Since the 1800s, asbestos has been used as an insulation material in homes and buildings across the United States and around the world, providing protection against the cold, heat and noise. It has been mass produced for centuries.

Widespread usage occurred during WWII and afterward, as it was popular for several reasons: it was durable, inexpensive, plentiful, fire-resistant and electrical-resistant. Just some of the things asbestos was used in included concrete, pipes, drywall, decorative material sprayed on walls and roofing. A large amount of asbestos used in home construction was to insulate the attic.

What is asbestos?

Asbestos is a group of silicate minerals that are fibrous and can be found on every continent around the world. These minerals are chrysotile (aka serpentine), considered one main type, and the other, amphibole, which includes crocidolite, amosite, anthophyllite, tremolite, and actinolite. Any one of these can be used as a construction material. In 1980, the use of asbestos peaked at 4.7 million metric tonnes1. In fact, despite the ill effects to our health, several countries still have thriving asbestos industries.

Asbestos is a natural mineral.
Asbestos is a natural mineral.

However, the widespread usage of asbestos was not without its faults. In the early 1900s, hospitals witnessed a number of asbestos miners suffering from severe lung problems. Deaths were also reported. In the 1970s, medical research found that asbestos posed a serious threat to our health, so much so that it is now considered a human carcinogen.

With this evidence, the US Environmental Protection Agency (EPA) began to limit the use and manufacture of asbestos.

1973: A ban on spray-applied surfacing asbestos-containing material for fireproofing/insulating purposes was instituted.

1975: A ban on the installation of asbestos pipe insulation and asbestos block insulation on facility components, if the materials are either pre-formed (molded) and friable or wet-applied and friable after drying.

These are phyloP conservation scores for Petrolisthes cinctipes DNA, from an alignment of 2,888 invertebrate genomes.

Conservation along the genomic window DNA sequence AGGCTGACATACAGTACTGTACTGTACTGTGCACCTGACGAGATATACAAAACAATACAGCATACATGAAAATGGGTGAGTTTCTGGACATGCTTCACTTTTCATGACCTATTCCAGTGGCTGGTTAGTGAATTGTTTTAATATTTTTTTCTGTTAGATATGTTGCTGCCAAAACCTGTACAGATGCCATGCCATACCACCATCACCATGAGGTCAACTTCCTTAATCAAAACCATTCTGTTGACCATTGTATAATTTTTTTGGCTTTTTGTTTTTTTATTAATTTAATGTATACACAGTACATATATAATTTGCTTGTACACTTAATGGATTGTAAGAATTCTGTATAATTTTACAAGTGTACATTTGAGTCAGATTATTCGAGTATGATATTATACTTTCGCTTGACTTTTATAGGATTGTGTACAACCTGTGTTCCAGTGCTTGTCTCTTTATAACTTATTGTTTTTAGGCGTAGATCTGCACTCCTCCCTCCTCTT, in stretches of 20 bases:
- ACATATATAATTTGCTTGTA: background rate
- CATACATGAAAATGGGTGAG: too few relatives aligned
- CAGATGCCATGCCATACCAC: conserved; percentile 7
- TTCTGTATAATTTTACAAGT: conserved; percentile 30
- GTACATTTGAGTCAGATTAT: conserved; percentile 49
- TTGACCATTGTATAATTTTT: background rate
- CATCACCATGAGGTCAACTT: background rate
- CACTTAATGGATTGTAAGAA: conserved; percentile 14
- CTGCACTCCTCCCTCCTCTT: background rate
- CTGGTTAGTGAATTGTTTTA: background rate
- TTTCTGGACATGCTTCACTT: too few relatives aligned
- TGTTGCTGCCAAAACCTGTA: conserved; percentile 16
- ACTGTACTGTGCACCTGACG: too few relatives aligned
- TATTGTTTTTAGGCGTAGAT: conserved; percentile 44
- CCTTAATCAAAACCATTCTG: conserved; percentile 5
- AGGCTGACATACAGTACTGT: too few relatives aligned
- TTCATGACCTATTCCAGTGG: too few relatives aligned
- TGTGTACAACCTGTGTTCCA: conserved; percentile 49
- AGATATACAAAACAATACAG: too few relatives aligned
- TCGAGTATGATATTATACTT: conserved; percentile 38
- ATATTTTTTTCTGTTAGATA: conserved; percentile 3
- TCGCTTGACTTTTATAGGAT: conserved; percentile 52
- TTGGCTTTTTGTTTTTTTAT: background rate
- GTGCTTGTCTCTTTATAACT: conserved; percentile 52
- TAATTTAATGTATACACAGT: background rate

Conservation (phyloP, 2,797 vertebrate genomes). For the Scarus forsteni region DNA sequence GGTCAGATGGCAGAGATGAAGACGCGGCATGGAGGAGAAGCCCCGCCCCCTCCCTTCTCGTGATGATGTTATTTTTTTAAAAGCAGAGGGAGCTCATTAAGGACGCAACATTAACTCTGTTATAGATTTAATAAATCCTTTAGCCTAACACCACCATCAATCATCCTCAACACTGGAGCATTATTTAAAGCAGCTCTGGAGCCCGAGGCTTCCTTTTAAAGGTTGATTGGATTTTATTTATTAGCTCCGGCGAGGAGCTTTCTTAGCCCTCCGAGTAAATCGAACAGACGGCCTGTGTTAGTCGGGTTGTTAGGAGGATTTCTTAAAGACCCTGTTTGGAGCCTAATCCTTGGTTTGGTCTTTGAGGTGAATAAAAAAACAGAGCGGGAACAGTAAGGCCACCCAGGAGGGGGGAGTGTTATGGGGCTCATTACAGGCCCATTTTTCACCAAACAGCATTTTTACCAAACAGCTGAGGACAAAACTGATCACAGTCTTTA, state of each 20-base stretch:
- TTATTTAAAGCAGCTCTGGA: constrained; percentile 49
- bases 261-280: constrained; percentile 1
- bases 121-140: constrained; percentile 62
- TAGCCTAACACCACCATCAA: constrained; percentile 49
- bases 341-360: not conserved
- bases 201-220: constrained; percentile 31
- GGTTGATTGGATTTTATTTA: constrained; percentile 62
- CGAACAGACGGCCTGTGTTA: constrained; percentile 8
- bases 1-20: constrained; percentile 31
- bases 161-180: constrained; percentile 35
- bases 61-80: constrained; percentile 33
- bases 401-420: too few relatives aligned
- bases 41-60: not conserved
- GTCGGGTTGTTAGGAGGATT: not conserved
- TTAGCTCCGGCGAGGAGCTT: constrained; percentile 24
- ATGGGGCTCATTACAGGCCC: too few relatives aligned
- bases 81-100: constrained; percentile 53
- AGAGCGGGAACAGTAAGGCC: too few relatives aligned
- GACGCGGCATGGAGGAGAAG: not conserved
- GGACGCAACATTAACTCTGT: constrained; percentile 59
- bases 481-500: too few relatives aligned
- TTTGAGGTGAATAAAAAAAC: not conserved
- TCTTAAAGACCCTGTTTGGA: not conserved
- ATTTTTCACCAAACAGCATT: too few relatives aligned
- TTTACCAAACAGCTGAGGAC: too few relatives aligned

1978: A ban on spray-applied surfacing materials for purposes not already banned.

1977: The Consumer Product Safety Commission (CPSC) banned the use of asbestos in artificial fireplace embers and wall patching compounds.

1989: Most asbestos-containing products were banned.

1991:The 1989 rule was vacated and remanded by the Fifth Circuit Court of Appeals, resulting in the majority of the original ban on the manufacture, importation, processing, or distribution in commerce for the majority of the asbestos-containing products originally covered in the 1989 final rule to be overturned.

What is banned now

Currently, there is a US federal ban, under the Toxic Substances Control Act (TSCA), on asbestos in these six categories:

  • corrugated paper
  • commerical paper
  • specialty paper
  • rollboard
  • flooring felt
  • any products that do not historically contain asbestos (referred to as “new uses” of asbestos)2

It is important to note, however, that asbestos is not banned entirely. Products such as clothing, vinyl floor tile, roof and non-roofing coatings, as well as cement pipes can still contain, and be manufactured with, asbestos.

Don’t touch it!

If you find asbestos, it’s best to not touch it. You can have it removed and replaced by a professional, or simply leave it alone if it’s in good condition. Asbestos is not dangerous when intact. It is only dangerous when disturbed, causing fibres to be released into the air where they can be inhaled (friable).

Once it’s been used, asbestos is disposed of as hazardous waste. Sometimes, it is also recycled to make silicate glass. As glass, it is harmless.

Other health problems caused by asbestos

In addition to mesothelioma, asbestos exposure can cause a number of other serious health problems.

  • lung cancer
  • throat cancer
  • stomach cancer
  • colon and rectum cancer
  • ovarian cancer
  • asbestosis
  • disorders affecting the pleura, the thin layer that surrounds the lung and inner cavity: examples include pleuritis (excessive inflammation), pleural effusions (excess fluid buildup) and pleural plaques.


1. Virta RL. Worldwide asbestos supply and consumption trends from 1900 through 2003. Circular 1298. Reston: United States Geological Survey; 2006. p. 80.
2. US Federal Bans on Asbestos

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